Can Chevy Chase Save NBC?
We learned a few things yesterday from NBC’s presentation of new programs that may or may not be on its fall schedule. We know that Chevy Chase is going to be a regular on a new show that looks like it might actually be funny, and that NBC Entertainment Co-Chairman Ben Silverman thinks there’s a lot of comedy potential in Joe Biden’s overreaction to the swine-flu outbreak.
The setting was what NBC called its “infront,” because it took place a couple of weeks before the traditional upfronts. The upfronts are a high-stakes effort to convince advertisers that commercials are still worth buying—despite the faltering economy and the digital revolution. If it works, scripted shows with good production values can be made for at least another year or two. So at these annual sessions—attended by thousands of advertisers in venues like Radio City Music Hall and Carnegie Hall—the networks reveal their fall schedules. You remember schedules—those things on a grid with days of the week and times when programs will be on the air? NBC doesn’t have one yet but it’s still in front. (It will reveal its schedule later in the month during the upfronts. Go figure.)
“This is not late-night at 10 p.m.,” promised Mike Pilot, president of sales and marketing. “This is Jay Leno in prime time.”
Silverman, who has established a reputation as NBC Entertainment’s party-hearty co-chairman and who now appears to be growing a beard, said NBC’s mission is “to create culture rather than just reflect it.” That was right before Donald Trump made an appearance to chortle over the previous night’s edition of Celebrity Apprentice. “You had a two-hour show about Chicken of the Sea tuna!” Trump marveled. “They paid a lot of money for it and they couldn’t have been happier!”
“I can’t thank you enough!” Silverman said earnestly. “You exemplify what we do well!”
While NBC’s schedule remains a mystery, clearly some of the six new shows that the network is ordering will not debut in the fall because the network simply doesn’t have enough prime-time real estate. Remember that Jay Leno will be eating up five hours a week with his nightly talk show, so space is limited.
NBC executives had to walk a fine line when it came to Leno. The show will include all the stuff you love about Leno but it will be new and different. “This is not late-night at 10 p.m.,” promised Mike Pilot, president of sales and marketing. “This is Jay Leno in prime time.” And if you feared that Chicken of the Sea might suddenly be in short supply, he assured advertisers that, “Jay is one of the most advertiser-friendly people I know.... He’s not afraid to experiment with live commercials.”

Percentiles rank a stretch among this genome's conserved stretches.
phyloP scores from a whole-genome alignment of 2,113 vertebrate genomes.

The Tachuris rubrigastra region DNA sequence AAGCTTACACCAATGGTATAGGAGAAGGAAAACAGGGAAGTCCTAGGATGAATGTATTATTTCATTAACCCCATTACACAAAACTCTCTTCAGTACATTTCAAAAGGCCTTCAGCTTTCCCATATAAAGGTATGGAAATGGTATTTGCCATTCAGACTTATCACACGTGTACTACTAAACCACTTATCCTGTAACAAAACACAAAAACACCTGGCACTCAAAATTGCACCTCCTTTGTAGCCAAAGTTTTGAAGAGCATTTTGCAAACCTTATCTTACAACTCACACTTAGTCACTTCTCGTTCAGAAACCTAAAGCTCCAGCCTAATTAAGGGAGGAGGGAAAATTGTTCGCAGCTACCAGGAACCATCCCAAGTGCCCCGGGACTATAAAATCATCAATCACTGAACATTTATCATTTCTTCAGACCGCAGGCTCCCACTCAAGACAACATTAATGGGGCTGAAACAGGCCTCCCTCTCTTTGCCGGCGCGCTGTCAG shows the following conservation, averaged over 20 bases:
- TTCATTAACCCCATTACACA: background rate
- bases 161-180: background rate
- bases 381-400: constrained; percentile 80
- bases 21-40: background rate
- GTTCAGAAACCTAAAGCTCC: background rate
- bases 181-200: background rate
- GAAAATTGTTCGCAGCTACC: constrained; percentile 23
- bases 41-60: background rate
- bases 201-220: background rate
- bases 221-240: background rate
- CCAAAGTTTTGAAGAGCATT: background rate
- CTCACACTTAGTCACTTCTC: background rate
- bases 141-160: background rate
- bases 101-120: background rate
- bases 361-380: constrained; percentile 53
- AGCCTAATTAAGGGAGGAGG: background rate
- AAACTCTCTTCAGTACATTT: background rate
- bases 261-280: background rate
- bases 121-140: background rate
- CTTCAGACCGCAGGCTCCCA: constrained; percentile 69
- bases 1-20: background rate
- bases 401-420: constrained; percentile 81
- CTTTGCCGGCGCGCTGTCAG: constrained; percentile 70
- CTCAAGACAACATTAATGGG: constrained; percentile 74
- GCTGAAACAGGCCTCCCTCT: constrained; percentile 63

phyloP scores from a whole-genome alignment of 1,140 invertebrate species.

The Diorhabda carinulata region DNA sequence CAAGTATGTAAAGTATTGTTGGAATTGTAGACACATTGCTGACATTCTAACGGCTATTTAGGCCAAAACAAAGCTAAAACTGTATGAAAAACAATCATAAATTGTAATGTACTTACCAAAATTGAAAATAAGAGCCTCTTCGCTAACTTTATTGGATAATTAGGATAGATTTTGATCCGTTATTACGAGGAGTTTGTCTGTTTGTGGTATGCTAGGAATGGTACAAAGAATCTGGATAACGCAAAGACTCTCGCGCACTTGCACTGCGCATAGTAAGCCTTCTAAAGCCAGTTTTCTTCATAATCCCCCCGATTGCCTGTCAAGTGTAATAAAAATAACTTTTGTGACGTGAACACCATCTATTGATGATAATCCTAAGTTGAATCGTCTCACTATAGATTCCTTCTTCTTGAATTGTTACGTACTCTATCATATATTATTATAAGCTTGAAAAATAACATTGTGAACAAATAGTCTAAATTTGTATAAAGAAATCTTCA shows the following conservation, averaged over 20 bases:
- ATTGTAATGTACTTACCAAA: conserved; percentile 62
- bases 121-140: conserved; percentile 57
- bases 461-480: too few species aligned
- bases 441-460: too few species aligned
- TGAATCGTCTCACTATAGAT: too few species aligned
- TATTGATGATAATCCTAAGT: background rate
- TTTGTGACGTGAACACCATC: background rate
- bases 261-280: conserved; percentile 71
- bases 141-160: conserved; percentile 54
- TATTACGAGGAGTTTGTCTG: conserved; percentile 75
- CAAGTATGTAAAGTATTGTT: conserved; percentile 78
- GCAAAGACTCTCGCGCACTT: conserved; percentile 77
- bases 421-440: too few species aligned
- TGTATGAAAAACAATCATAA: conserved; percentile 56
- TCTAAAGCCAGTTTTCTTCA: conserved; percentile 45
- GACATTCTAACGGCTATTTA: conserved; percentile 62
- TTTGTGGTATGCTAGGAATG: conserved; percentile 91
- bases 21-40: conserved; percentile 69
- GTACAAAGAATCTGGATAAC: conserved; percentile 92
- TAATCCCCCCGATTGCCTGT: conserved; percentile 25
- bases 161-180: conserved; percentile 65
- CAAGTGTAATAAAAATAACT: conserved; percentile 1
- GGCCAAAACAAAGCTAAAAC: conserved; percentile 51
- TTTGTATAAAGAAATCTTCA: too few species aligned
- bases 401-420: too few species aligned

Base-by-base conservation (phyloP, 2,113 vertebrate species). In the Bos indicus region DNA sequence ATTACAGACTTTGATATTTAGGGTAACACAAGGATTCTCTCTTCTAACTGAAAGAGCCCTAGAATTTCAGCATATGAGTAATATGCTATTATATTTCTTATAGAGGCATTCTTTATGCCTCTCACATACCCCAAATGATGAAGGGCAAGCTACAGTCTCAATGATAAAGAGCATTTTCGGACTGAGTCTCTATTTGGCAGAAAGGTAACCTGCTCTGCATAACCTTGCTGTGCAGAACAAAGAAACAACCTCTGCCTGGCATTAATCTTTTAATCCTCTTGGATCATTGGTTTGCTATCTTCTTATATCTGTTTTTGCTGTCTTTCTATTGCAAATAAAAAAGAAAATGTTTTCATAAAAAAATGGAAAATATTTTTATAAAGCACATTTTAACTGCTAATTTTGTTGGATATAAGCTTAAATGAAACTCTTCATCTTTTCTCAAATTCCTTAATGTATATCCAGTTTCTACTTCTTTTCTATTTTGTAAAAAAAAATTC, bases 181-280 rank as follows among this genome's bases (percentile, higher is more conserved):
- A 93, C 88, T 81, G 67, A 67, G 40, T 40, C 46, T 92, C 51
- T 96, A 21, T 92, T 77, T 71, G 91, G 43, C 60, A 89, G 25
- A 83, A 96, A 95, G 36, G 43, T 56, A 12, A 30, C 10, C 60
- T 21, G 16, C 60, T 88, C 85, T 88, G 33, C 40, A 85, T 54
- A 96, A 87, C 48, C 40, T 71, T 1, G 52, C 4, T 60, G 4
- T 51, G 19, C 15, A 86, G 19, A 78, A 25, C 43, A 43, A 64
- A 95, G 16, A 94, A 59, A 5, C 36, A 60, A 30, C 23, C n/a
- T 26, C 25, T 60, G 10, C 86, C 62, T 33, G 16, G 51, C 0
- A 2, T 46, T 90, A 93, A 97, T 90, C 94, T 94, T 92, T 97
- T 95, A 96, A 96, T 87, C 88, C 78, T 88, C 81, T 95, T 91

Silverman added that putting Leno at 10 p.m. shows that NBC is “leading the evolution and transformation of our industry.” But one top television agent suspects the real reason NBC is ordering up so many new shows is to generate backup material. NBC may be satisfied with a relatively modest rating on a program that’s this inexpensive, he says, but despite Leno’s friendliness, advertisers are already balking at paying prime-time rates for the show.
NBC didn’t say whether Law & Order or Chuck or Medium will be back and it’s also unclear when NBC will start airing the big new medical drama Trauma, or Parenthood, based on the Ron Howard movie or the rest of NBC’s new shows. Trauma is quaintly expensive and features a lot of stuff blowing up and some ick factor (a severed finger and a blood-drenched child, in the clips). Parenthood includes some familiar faces, including Peter Krause, Maura Tierney, and Craig T. Nelson. There is also Mercy, which could be called Hot Nurses and seems to have the scent of Grey’s Anatomy about it. There’s Day One, which is some sort of post-apocalyptic thing that brings back memories of the short-lived CBS series Jericho. And 100 Questions, a sitcom about a woman who turns to a dating service, which prompts her to recount many amusing moments from her life. It seems that a lot of men have proposed to the heroine, which doesn’t quite seem like a setup that most women at home will find, ahem, engaging.
Among those unveiled, the one that I most look forward to seeing is Community, about a group of misfits in community college. (Bear in mind that clips are misleading, especially when it comes to comedy, and I’ve lived to rue these words before.) NBC is hoping series star Joel McHale (host of E!’s The Soup) will prove worthy to bunk with Steve Carell and Tina Fey. Chevy Chase is in this one and who knows? He could be poised to pull an Alec Baldwin—from fame to obnoxiousness to obscurity to a critically acclaimed sitcom. If not, there could always be a gig hawking Chicken of the Sea on Celebrity Apprentice.
Kim Masters is the host of The Business, public radio's weekly show about the business of show business. She is also the author of The Keys to the Kingdom: The Rise of Michael Eisner and the Fall of Everybody Else.